End-of-life notice: American Legal Ethics Library
As of March 1, 2013, the Legal Information Institute is no longer maintaining the information in the American Legal Ethics Library. It is no longer possible for us to maintain it at a level of completeness and accuracy given its staffing needs. It is very possible that we will revive it at a future time. At this point, it is in need of a complete technological renovation and reworking of the "correspondent firm" model which successfully sustained it for many years.
Many people have contributed time and effort to the project over the years, and we would like to thank them. In particular, Roger Cramton and Peter Martin not only conceived ALEL but gave much of their own labor to it. We are also grateful to Brad Wendel for his editorial contributions, to Brian Toohey and all at Jones Day for their efforts, and to all of our correspondents and contributors. Thank you.
We regret any inconvenience.
Some portions of the collection may already be severely out of date, so please be cautious in your use of this material.
District of Columbia Rules of Professional Conduct
Comment - Rule 3.5
 Many forms of improper influence upon a tribunal are proscribed by criminal law. Others are specified in the Code of Judicial Conduct, with which an advocate should be familiar. A lawyer is required to avoid contributing to a violation of such provisions.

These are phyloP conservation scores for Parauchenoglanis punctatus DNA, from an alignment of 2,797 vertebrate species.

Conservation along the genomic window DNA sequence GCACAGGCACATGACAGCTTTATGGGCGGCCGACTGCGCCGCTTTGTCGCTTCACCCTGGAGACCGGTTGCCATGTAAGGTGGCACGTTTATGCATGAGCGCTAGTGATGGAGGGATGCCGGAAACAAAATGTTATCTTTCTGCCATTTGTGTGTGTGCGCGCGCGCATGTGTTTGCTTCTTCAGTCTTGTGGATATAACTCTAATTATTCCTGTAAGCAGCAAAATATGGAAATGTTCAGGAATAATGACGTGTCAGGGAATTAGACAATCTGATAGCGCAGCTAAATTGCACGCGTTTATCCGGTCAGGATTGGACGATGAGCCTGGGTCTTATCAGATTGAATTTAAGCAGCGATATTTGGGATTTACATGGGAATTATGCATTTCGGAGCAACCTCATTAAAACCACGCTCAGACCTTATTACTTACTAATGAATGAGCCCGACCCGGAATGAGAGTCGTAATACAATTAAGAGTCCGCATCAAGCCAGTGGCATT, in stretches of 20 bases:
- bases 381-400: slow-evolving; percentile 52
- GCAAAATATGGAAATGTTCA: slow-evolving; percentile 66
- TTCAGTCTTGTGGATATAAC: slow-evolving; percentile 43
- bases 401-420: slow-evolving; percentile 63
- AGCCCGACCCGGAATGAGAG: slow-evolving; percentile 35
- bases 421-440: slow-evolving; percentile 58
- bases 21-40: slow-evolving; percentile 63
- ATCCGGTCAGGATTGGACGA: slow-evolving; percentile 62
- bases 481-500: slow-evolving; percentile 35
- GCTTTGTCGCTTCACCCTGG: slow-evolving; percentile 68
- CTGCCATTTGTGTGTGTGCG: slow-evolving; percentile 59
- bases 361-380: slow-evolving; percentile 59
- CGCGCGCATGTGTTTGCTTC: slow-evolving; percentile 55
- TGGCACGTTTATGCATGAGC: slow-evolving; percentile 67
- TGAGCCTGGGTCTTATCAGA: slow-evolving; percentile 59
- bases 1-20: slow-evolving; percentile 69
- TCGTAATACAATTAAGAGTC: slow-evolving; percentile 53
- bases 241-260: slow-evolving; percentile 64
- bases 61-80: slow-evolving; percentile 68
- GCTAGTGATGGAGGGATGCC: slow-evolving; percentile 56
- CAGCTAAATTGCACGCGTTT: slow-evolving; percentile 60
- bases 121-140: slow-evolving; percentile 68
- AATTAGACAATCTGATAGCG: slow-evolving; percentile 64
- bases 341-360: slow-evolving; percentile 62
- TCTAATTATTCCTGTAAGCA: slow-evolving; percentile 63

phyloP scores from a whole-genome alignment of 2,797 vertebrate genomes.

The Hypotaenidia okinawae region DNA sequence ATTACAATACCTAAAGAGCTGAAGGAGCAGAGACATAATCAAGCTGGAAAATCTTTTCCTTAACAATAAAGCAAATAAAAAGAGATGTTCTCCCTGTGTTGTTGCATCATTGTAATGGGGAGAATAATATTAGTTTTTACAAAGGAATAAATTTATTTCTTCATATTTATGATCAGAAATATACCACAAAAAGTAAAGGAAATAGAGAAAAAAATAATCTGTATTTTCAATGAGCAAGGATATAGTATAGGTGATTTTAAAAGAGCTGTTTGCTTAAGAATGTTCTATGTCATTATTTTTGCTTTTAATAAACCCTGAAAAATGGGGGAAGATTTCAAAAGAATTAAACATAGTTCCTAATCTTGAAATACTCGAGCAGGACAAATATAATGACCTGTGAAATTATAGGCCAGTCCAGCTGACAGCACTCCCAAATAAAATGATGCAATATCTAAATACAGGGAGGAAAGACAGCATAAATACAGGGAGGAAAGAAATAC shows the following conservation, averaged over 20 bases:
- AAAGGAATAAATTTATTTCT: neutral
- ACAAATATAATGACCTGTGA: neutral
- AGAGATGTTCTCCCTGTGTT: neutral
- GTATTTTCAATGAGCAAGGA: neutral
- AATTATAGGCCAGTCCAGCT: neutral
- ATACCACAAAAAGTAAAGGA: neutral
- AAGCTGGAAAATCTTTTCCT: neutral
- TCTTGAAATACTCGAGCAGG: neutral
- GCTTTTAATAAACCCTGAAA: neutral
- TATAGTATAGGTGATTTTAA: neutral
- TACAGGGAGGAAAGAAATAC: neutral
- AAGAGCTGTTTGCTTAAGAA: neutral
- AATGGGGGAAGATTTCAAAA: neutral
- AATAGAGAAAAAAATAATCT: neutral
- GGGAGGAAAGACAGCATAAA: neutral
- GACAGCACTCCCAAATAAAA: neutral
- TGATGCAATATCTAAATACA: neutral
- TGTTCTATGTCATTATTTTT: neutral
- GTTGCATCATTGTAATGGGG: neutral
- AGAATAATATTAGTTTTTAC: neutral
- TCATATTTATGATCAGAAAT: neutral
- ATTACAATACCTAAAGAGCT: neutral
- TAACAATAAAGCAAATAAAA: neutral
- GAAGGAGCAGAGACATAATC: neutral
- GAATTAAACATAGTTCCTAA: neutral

During a proceeding a lawyer may not communicate ex parte with persons serving in
an official capacity in the proceeding, such as judges, masters or jurors, unless authorized to do
so by law or court order.
 A lawyer may on occasion want to communicate with a juror or prospective juror after the jury has been discharged, even though the proceeding has not ended. The lawyer may do so, either ex parte or with opposing counsel, unless the communication is prohibited by law or a court order. The lawyer, however, must respect the desire of the juror or prospective juror not to talk with the lawyer. The lawyer may not engage in improper conduct during the communication.
 The advocate's function is to present evidence and argument so that the cause may be decided according to law. Refraining from abusive or obstreperous conduct is a corollary of the advocate's right to speak on behalf of litigants. A lawyer may stand firm against abuse by a judge but should avoid reciprocation; the judge's default is no justification for similar dereliction by an advocate. An advocate can present the cause, protect the record for subsequent review, and preserve professional integrity by patient firmness no less effectively than by belligerence or theatrics.